—Brian Blueskye


Best Ukulele Master

John Robbins

John Robbins is a well-known local musician—who plays a not-so-well-known instrument: He plays a mean ukulele. Robbins has opened many shows for local bands, and he recently took part in an acoustic showcase. Robbins, who is visually impaired, also has many other talents, including being visual artist; in fact, he recently signed with an independent Web-based comic publisher. When you mention John’s name to local musicians or music fans, the first thing they say often say is, “The guy who plays an awesome ukulele?” He deserves all the recognition he can get.

—Brian Blueskye


Best Guilty Pleasure Food

The Atomic Tots at The Hood Bar and Pizza

When I need comfort food and don’t give a rat’s behind about diet or calories … chances are you’ll find me devouring the atomic tots at The Hood Bar and Pizza. They’re definitely not good for you (I hope my primary care physician isn’t reading this), but that gooey cheese and the bits of bacon melted all over those little potato barrels create a piece of fat-intensive heaven. I’m not the only one with these feelings for the atomic tots; many locals frequent The Hood Bar and Pizza just for these tasty treats.

—Brian Blueskye


Best Place to Pig Out on Sugar-Free Desserts

The Fresh Grill Buffet at Fantasy Springs

Gym workouts have minimal effects on me, and no diet seems to last … but at least I get some small bit of dietary help at the Fresh Grill Buffet at the Fantasy Springs Resort Casino: It features an ample selection of delicious sugar-free desserts every day at lunch and dinner. At the giant dessert table (two levels tall, with a chocolate fountain and soft-serve ice cream to boot), an entire section is devoted to lower-calorie goodies. Gorgeous layer cakes, crumbly cookies, pies and even cheesecake are available—and since it’s a buffet, have as much as you like! However, consider yourself warned: The white sauce beside the cheesecake is loaded with sugar, and sometimes cobblers that are not sugar-free will elbow their way into this space. Whenever I meet the chefs, I thank them on behalf of my endangered waistline. For those born with a sweet tooth, here is our salvation. Just don’t look at the sugary competition on the rest of the table.

—Valerie-Jean (V.J.) Hume


Best Happy Hour Meal

The Capricciosa Pizza at Piero’s PizzaVino

There are many, many dining options in Palm Desert on or near El Paseo—but when I find myself hungry while running around the area, more often than not, I wind up in the bar area of Piero’s PizzaVino. Why? Well, every day from 11:30 a.m. to 10 p.m., Piero’s offers one of the area’s most amazing happy hour menus—including the unbelievably delicious capricciosa pizza. This amazing pie comes with tomato sauce, mozzarella, ham, mushrooms, artichoke hearts and olives—and it’s always cooked to perfection in Piero’s brick oven. Not only does this personal-size pizza taste amazing and fill you up; it only costs $8.90. Add in a tasty glass of the house chianti for $5, and you can still get out of there with tax and a nice tip for less than $20. What a deal.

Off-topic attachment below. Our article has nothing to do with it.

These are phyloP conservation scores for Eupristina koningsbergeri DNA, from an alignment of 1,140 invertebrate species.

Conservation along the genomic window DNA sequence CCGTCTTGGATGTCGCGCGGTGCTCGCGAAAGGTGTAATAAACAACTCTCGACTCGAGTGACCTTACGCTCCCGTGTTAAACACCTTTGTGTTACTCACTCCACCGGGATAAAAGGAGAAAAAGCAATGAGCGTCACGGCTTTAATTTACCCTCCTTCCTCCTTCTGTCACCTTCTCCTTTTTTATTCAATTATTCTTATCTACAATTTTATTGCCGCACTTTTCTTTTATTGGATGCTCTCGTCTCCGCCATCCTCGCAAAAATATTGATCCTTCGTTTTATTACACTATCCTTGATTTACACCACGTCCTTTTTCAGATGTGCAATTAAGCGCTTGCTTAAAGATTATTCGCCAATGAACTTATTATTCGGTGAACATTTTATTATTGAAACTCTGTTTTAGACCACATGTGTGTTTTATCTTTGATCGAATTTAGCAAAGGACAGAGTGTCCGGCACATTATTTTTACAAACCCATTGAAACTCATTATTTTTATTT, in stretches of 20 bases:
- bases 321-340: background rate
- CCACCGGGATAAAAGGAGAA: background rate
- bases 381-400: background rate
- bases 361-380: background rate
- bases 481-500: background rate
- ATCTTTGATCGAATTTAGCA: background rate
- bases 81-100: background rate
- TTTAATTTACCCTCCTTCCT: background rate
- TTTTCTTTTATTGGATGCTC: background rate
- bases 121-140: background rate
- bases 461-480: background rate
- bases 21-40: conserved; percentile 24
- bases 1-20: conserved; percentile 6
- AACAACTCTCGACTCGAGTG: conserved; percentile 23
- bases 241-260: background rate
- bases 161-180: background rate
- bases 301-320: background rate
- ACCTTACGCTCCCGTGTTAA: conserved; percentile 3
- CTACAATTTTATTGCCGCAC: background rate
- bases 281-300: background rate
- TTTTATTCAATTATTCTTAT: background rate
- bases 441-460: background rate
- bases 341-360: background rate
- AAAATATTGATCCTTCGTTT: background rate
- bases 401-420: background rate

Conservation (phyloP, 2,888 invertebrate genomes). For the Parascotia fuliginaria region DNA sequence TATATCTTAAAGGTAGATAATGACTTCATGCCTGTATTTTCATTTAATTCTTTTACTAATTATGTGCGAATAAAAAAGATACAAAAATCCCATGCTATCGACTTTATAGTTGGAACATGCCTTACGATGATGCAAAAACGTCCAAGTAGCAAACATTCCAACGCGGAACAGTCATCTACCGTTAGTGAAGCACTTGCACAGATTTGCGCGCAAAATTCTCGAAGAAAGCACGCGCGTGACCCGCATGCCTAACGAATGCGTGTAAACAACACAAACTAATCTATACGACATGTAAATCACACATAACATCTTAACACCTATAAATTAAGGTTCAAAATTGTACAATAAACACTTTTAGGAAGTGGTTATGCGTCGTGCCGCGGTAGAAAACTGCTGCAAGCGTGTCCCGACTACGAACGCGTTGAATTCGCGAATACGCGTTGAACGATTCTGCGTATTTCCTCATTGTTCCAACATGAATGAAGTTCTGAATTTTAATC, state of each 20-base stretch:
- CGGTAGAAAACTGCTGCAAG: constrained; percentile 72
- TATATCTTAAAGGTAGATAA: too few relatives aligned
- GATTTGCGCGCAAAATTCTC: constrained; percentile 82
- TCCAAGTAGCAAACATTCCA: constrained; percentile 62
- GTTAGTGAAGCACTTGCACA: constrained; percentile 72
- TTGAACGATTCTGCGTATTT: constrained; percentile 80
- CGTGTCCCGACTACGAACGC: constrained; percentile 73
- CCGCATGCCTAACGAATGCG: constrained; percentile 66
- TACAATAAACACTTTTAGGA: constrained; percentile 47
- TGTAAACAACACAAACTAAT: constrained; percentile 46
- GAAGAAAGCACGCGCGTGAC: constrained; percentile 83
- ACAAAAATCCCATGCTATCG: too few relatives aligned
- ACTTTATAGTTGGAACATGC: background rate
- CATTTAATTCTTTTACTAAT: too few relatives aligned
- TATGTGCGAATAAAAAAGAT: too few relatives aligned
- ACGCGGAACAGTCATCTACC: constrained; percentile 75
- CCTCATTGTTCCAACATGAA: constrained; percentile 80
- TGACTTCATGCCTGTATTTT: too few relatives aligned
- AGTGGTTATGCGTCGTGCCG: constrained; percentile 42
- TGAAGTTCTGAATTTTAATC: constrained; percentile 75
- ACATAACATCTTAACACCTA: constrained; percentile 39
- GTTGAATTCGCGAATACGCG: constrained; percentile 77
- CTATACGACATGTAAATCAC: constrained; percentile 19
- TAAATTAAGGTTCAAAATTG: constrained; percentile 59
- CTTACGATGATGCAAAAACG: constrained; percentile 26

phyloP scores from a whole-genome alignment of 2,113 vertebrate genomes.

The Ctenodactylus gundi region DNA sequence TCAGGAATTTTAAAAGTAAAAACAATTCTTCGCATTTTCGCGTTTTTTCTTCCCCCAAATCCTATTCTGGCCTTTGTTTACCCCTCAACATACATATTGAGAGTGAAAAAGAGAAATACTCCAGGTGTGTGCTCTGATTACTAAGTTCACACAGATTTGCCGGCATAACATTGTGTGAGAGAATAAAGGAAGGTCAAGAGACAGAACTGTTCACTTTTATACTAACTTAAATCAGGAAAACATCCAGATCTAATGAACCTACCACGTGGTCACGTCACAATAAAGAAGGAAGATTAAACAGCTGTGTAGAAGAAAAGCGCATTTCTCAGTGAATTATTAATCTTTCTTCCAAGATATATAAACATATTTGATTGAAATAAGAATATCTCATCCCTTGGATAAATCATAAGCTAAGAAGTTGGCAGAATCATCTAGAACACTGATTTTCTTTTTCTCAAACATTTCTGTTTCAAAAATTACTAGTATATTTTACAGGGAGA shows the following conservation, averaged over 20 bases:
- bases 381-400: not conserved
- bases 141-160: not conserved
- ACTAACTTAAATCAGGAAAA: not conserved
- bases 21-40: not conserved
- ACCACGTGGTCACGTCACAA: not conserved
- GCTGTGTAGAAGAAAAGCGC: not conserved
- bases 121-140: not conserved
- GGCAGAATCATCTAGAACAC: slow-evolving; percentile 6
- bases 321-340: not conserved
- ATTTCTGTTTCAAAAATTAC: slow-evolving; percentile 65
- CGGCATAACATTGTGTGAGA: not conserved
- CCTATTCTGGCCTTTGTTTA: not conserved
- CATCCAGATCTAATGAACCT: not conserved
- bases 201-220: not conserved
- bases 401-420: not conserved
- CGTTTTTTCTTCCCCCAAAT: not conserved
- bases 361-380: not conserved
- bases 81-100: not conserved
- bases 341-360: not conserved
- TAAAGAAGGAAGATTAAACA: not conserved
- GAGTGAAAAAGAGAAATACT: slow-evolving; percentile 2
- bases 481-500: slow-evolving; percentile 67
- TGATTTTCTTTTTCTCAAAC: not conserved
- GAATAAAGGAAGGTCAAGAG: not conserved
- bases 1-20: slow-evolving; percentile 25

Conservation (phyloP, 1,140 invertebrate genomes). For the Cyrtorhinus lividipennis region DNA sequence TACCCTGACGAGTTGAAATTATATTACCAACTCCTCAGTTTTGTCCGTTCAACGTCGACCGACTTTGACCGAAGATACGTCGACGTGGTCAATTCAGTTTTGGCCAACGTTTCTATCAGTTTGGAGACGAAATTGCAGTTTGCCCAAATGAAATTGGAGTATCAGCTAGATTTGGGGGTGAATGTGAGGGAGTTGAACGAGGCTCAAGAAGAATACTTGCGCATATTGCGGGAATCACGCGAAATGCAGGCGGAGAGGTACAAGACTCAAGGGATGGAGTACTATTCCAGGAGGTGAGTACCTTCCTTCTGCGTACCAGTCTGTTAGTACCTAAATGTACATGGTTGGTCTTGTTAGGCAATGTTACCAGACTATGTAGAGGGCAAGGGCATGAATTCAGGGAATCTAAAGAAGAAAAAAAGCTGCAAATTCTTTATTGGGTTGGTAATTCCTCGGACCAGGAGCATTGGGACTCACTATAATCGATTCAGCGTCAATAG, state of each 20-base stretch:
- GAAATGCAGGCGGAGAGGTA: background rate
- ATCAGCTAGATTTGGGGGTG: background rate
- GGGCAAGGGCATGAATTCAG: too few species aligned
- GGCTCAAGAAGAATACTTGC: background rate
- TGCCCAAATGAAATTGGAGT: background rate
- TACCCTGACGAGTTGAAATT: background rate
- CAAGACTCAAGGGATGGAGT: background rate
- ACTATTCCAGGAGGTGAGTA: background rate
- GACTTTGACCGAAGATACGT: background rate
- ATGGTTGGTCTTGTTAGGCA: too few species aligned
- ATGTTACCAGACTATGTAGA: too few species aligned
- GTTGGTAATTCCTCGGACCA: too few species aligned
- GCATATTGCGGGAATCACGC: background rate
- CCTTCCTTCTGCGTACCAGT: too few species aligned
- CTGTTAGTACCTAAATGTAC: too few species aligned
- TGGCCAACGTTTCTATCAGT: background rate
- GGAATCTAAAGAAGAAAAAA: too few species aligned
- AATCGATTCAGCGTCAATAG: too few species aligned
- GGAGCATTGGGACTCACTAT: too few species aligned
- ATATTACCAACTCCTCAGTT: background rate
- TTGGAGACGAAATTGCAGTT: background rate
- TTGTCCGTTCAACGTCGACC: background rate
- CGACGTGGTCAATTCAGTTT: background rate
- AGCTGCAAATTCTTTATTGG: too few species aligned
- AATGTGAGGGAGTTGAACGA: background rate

—Jimmy Boegle

Published in Staff Picks

What: The capricciosa pizza

Where: Piero’s PizzaVino, 73722 El Paseo No. 1, Palm Desert

How much: $15.90 lunch; $18.50 dinner; $8.90 happy hour

Contact: 760-568-2525; www.ppizzavino.com

Why: Amazing quality and a low price.

It’s often said that pizza is like sex: Even when it’s bad, it’s good.

Well, I strongly disagree. I’ve had some baaaad pizza before that was in no way good. (As for bad sex … well, that’s a discussion for a different column.) After enjoying the capricciosa pizza at Piero’s PizzaVino, I disagree even more: This pizza is so excellent that it makes almost all other pizza worse by comparison.

The folks at Piero’s PizzaVino take their pizza seriously: The menu and placemats emphasize that all the pizzas here are baked at 800-900 degrees for 60-90 seconds or so in the imported “Marra” Neapolitan wood-burning oven. Furthermore, the pizza-makers use only San Marzano tomatoes grown near Naples, Italy; they use only Doppio Zero flour, which has a higher protein content than most flours; and they use only house-made Fior di Latte mozzarella cheese.

Combine all of this with excellent toppings on the capricciosa pizza—ham, mushrooms, artichokes and kalamata olives (the menu incorrectly says black olives), in addition to tomato sauce and mozzarella—and … wow. I would have stood and applauded the pizza right there in Piero’s bar area if that would not have caused a scene.

Why was I dining in the bar area, you ask? Well, Piero’s offers “happy hour” there all day, every day—from 11:30 a.m. to 10 p.m.—and the deals are pretty amazing: The pizza pictured here cost just $8.90. Yeah, it’s a little smaller than the regular-menu pizzas, but it’s certainly large enough to satisfy any hungry diner. Add a glass of nice house wine ($5) to that pizza, and you really have something: one of the best meals per dollar you’ll find anywhere in the valley—on ritzy El Paso, no less. Who’da thunk it?

Published in The Indy Endorsement